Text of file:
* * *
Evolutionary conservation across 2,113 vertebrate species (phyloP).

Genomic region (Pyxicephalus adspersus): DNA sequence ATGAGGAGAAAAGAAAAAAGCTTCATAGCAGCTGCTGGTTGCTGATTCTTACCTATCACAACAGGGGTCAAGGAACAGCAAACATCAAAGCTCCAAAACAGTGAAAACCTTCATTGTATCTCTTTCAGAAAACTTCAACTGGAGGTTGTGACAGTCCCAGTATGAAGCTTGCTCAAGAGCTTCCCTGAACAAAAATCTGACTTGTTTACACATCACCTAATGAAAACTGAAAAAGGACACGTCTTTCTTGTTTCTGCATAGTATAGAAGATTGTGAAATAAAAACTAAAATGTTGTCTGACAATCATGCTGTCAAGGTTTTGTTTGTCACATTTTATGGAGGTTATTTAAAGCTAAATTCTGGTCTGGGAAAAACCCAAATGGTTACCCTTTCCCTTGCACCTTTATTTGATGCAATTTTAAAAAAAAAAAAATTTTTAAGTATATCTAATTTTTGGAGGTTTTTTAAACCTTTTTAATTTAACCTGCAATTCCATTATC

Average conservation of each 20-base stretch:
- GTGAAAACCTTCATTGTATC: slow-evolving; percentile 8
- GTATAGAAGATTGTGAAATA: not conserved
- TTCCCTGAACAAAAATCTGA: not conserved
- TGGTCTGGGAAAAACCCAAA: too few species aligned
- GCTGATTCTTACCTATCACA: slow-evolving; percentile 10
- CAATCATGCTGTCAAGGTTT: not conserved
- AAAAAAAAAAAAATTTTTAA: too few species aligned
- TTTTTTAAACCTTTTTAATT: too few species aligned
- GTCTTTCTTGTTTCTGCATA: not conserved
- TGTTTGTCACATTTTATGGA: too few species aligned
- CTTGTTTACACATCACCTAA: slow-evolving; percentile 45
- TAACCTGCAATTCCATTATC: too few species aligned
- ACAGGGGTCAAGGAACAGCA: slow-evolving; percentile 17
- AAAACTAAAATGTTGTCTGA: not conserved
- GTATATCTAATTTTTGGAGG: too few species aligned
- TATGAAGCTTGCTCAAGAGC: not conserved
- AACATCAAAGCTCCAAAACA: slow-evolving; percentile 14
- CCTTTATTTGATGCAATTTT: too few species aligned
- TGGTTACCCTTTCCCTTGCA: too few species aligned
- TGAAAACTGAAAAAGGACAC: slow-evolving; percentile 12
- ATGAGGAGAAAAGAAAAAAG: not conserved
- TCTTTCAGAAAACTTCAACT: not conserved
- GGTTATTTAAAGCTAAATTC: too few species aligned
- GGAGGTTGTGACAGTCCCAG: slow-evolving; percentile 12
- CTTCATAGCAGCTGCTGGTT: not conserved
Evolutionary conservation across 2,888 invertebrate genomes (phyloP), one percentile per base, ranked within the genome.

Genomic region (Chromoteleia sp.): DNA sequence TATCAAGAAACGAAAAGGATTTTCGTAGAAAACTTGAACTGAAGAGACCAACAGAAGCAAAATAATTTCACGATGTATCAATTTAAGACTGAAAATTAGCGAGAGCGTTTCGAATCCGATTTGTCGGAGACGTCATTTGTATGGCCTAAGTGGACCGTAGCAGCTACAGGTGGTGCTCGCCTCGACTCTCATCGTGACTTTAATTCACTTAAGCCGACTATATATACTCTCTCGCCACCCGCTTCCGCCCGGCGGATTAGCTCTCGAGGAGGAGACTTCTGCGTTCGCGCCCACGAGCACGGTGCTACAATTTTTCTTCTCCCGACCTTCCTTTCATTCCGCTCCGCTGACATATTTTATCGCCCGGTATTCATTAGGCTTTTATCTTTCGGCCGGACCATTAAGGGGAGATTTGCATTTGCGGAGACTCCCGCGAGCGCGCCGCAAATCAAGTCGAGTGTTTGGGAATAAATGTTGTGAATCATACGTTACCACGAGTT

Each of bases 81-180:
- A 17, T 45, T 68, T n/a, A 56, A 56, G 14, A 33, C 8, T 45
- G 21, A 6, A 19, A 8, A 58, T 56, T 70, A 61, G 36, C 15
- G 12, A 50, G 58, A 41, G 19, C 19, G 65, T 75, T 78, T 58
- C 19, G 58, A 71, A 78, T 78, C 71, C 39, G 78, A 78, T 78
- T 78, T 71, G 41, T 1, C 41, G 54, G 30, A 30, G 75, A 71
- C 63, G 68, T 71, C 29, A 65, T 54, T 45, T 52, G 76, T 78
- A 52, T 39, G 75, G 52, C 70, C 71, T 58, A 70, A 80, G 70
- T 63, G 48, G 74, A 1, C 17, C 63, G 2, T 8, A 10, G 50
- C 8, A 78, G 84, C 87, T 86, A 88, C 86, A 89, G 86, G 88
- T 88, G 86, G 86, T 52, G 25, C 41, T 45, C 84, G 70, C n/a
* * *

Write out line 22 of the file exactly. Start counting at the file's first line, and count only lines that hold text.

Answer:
- TGGTTACCCTTTCCCTTGCA: too few species aligned